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How to train an engineer

Railroad uses latest technology

  • Jordan Sparr, vice president for safety and compliance for the R.J. Corman Railroad Company, operates simulated locomotive controls in response to conditions shown on the large screen. - Courtesy R. J. Corman

  • This bright red trailer, which has been parked near the Clinton depot, contains a loco- motive simulator, which is used for training railroad engineers by simulating operating conditions. - Courtesy R. J. Corman

While railroads have been around for a long time, there is a short-line railroad in Clinton that uses the latest electronic technology to train its engineers.

The Knoxville and Cumberland Gap Railroad uses a locomotive simulator that is something like the simulators airlines use to train pilots.

This is the closest experience to actually operating a locomotive and it requires more coordination and concentration than driving an automobile because there are a lot more variable factors. The engineer is surrounded with the actual gauges and levers used in a locomotive. In front of the engineer is a screen which makes it appear like the engineer is looking through the windshield of a locomotive onto the tracks ahead. The simulator operator can create on the screen emergency situations and severe weather conditions and can even simulate an automobile stopped across the tracks.

The engineer can actually feel the vibrations of the engine and the rumbles of the wheels on the tracks as the locomotive brakes and accelerates and hear the actual sounds of the locomotive under such conditions. When slippery track conditions are simulated the engineer can actually feel the wheels slipping on the rails. Not only can different scenarios be projected unto the screen, but different lengths and weights of trains can be simulated.

The length and weight of the train must be taken into consideration in order to keep a steady speed and brake smoothly and safely. In front of the engineer is a computer screen similar to the GPS screen on a car. It shows elevations and grade crossing as the train travels along a section of track.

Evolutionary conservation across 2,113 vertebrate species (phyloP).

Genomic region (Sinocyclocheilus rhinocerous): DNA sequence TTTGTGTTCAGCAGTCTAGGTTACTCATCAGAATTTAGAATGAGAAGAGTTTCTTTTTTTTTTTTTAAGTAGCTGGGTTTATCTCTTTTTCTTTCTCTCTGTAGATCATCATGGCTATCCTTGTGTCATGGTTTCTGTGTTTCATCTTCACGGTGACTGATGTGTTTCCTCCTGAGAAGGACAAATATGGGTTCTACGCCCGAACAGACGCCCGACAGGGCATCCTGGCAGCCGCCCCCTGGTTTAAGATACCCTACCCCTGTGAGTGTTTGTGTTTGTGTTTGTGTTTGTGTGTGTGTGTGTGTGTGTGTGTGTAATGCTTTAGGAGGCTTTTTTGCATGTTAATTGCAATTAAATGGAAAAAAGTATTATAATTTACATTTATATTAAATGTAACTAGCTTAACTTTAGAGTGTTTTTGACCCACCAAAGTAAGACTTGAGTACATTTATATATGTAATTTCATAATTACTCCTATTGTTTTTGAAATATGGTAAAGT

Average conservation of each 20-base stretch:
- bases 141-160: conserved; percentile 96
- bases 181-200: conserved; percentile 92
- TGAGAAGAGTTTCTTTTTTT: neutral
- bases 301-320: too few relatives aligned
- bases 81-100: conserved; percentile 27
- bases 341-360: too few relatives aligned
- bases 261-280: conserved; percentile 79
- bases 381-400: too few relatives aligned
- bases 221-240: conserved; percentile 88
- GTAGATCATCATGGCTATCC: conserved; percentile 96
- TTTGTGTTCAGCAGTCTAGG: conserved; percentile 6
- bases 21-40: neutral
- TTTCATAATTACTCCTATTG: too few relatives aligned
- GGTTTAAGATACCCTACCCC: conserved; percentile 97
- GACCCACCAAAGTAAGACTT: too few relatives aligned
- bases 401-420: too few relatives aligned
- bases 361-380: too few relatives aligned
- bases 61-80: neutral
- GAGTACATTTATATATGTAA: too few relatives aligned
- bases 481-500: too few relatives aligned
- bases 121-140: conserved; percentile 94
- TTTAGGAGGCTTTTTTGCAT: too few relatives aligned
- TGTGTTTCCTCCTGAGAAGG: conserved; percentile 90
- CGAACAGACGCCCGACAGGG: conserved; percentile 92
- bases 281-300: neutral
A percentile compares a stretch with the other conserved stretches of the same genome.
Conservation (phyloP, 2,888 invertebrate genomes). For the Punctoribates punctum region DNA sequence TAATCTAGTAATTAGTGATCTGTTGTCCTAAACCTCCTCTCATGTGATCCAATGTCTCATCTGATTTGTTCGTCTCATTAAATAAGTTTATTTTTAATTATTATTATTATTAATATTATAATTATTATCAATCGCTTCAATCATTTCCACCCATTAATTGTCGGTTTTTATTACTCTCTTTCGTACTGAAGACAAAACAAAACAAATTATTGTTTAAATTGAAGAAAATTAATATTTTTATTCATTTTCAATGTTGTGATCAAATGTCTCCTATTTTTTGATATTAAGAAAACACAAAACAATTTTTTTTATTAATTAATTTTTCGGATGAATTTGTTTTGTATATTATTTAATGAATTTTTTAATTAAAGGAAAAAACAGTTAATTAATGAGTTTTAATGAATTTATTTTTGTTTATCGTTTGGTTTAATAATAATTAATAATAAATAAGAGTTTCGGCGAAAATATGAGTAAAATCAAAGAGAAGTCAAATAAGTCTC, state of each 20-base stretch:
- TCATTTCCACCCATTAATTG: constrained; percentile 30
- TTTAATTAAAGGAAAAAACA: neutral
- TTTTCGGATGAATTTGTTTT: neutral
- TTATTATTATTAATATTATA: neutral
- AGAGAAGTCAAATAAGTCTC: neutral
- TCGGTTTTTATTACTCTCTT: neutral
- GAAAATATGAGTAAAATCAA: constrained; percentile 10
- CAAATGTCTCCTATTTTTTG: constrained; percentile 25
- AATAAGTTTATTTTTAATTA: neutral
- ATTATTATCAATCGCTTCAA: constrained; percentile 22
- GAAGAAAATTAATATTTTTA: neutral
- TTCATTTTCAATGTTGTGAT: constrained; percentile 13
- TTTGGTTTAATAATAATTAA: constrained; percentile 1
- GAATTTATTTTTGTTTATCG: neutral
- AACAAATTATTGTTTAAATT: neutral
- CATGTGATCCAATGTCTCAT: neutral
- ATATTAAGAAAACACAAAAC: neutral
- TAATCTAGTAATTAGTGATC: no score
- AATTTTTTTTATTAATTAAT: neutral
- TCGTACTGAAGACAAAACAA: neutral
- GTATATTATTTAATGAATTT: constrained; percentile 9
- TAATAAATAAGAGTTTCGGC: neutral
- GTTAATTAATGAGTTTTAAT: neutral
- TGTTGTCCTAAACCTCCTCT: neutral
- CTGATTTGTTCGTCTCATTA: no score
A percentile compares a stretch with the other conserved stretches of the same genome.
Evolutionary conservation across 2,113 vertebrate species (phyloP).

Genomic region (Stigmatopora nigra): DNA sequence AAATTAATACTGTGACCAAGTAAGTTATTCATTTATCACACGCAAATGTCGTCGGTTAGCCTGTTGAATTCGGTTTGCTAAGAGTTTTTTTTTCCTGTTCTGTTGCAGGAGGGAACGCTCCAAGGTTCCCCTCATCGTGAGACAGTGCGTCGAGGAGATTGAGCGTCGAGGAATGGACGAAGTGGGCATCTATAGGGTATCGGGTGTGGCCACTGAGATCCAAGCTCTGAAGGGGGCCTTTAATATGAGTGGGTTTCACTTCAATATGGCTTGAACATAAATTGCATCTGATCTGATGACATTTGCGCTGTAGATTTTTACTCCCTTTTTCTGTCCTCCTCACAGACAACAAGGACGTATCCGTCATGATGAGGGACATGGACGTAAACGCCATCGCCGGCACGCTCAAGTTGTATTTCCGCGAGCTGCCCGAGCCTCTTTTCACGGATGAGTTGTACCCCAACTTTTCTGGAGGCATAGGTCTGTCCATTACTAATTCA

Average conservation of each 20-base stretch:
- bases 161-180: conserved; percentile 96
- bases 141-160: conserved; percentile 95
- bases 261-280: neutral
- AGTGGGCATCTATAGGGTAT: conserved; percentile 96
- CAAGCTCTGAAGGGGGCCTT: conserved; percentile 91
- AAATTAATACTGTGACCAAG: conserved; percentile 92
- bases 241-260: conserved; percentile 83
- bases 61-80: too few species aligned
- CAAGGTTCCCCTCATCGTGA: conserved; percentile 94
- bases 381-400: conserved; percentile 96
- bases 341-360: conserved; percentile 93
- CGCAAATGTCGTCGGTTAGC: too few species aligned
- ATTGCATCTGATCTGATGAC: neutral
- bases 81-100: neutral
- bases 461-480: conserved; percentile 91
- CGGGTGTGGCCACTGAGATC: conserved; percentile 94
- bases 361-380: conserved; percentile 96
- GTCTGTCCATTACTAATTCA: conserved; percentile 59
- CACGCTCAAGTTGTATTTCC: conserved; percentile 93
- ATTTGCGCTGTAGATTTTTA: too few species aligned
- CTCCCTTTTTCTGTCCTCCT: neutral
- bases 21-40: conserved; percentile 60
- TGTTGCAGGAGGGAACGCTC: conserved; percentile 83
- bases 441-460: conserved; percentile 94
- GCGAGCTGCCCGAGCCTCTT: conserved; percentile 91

There are levers for the throttle, the brake and the engine brake which slows down the locomotive the same way that gearing down an automobile engine slows the automobile. These three levers must be operated in coordination to keep the train at an even and safe speed on curves and changing grades. The engineer must be constantly aware of changing conditions. There is even an alarm to keep the engineer from falling asleep. If no controls are moved for a certain period of time, an alarm sounds. The engineer must either move a control or press a large yellow button to reset the alarm.

The locomotive simulator was the project of Jordan Sparr, vice president of safety and compliance for R. J. Corman Railroad Company, which owns the Knoxville and Cumberland Gap Railroad. Sparr says that mobility is what makes his simulator unique. The larger railroads have stationary simulators located in a building and their engineers have to come to the building for training. This trainer can be moved wherever training is needed. The construction of the trainer was a team effort requiring the skills of a number of R.J. Corman personnel. It was built entirely in house using a standard simulator and a trailer already on hand.

The simulator can operate from an outside power source. It also has a generator allowing it to be self contained. Besides Sparr, there are three other people who are trained to operate the simulator. Sparr calls it a very valuable tool that is used not only to train new engineers, but is also used for experienced engineers to do their annual re-qualification, sharpen their skills and shake off bad habits.

The Knoxville and Cumberland Gap Railroad was formed early this year when the R. J. Corman Railroad Company bought two branch lines totaling about 130 miles from Norfolk Southern. One branch runs from Clinton to Clairfield, TN. The other branch runs from Beverly, TN through the Cumberland Gap to Middleboro, KY. The railroad company, headquartered in Nicholasville, KY owns and operates 18 short lines. It also provides emergency services associated with derailments and natural disasters, switching, track construction, track material distribution, signal design/construction and operates a dinner train,

The simulator screen has been set up to project the actual tracks of the Knoxville and Cumberland Railroad. The screen can also be set up to simulate the tracks of other R. J. Corman railroads and generic railroad tracks.

The bright red trailer containing the training simulator had been parked near the Clinton depot since early this year. On Friday, July 22 it was scheduled to be moved to Clearfield, PA to train engineers on R.J. Gorman’s Pennsylvania Line.